Tuesday, November 29, 2005

Big in the tropics

How big can a cold-blooded animal get? It depends how hot it is (perhaps).

Larry Li's team argues that animals have a minimum metabolic rate, below which they become too sluggish to function. This limits their size, because as animals get bigger, their relative metabolic rate declines — which is why a shrew needs to eat its own body weight each day, and you or I get by on about 2% of our weight. But body temperature also has an exponential effect on metabolic rate: a 5 °C rise leads to a 150% increase in metabolic rate. In tropical climates, then, the effects of increased temperature compensate for those of increased size, so animals can get bigger. Li and his colleagues back their idea up with evidence that in a variety of beasts — earthworms, millipedes, cockroaches, frogs and so on — the biggest tropical species is much larger than the biggest temperate species.

I suspect that this idea will be quite controversial. One can think of other reasons why tropical species might be bigger — there could be more food around, for example. It's also often argued that animals get bigger towards the poles, because it helps them keep warm (because they lose heat less quickly). This idea is known as Bergmann's rule.

Also, if I understand their earlier papers correctly (see here and here, these researchers have taken the highly unusual step of arguing that mass-specific metabolic rate does not change with size — i.e. that a big animal's cells do not burn energy more slowly than a small one's, which goes against more than 150 years of thinking about metabolic rate. This also seems to contradict their ideas on body size.

It's another entry into the strange history of metabolic rate, which everyone agrees is a fundamental biological property, but which has also generated more than its share of confusion and disagreement. My book looks at scientists' efforts to understand metabolic rate — which have been going on for about 200 years — as well as some recent powerful theories that seek to explain it (with which Li and co disagree), and the other things in nature that metabolic rate can explain. Check out the metabolic ecology link on the right to know a bit more. Check out my book next year to know more than you'll ever need.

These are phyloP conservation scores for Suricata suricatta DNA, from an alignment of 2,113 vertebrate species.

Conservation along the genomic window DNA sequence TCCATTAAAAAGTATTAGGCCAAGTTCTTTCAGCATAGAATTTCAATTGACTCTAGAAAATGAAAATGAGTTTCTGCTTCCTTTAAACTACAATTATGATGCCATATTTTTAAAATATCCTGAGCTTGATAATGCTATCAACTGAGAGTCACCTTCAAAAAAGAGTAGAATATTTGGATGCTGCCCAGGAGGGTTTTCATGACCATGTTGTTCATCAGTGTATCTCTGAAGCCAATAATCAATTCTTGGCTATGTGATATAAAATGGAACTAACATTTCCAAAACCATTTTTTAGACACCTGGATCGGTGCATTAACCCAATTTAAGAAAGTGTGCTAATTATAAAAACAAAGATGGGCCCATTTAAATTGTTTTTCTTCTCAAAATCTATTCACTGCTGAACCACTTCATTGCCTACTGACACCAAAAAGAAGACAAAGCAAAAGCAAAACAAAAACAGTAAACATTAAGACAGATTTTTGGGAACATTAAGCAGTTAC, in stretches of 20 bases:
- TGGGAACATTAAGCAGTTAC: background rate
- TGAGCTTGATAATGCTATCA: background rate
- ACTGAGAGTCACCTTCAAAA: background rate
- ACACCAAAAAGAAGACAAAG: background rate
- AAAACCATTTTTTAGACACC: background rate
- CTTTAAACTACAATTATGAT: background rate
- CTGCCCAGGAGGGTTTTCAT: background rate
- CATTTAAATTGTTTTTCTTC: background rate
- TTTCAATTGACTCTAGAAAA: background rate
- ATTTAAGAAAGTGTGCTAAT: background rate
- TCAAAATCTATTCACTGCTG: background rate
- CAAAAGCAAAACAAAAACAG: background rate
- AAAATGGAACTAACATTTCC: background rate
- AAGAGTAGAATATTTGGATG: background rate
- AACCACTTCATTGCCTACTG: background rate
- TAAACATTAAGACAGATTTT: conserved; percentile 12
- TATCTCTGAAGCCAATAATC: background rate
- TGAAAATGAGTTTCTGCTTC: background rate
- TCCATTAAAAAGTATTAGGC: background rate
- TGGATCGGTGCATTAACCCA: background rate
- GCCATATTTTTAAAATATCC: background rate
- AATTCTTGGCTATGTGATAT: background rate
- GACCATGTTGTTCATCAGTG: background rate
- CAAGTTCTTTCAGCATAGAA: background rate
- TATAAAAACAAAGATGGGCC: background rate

Generality in ecology

The same issue of Oikos contains an interesting paper by Norman Owen-Smith of the University of Witwatersrand, South Africa, promoting what he calls a 'metaphysiological' approach to ecological theory. He argues (I think I have this right) that scientists studying the biology of populations — the rate at which they grow and the reasons they go extinct — have focussed too much on numbers of individuals, and not enough on flows of energy and matter, and that this approach has given their science shaky foundations, liable to fall foul of the basic laws of physics and biology. 'I believe that population ecology … has tended to seek mathematical rigour at the expense of biophysical rigour,' Owen-Smith writes. Getting it right matters, he adds, because our models will play a large part in how we try to conserve endangered populations.

Thursday, November 17, 2005

Is everything everywhere?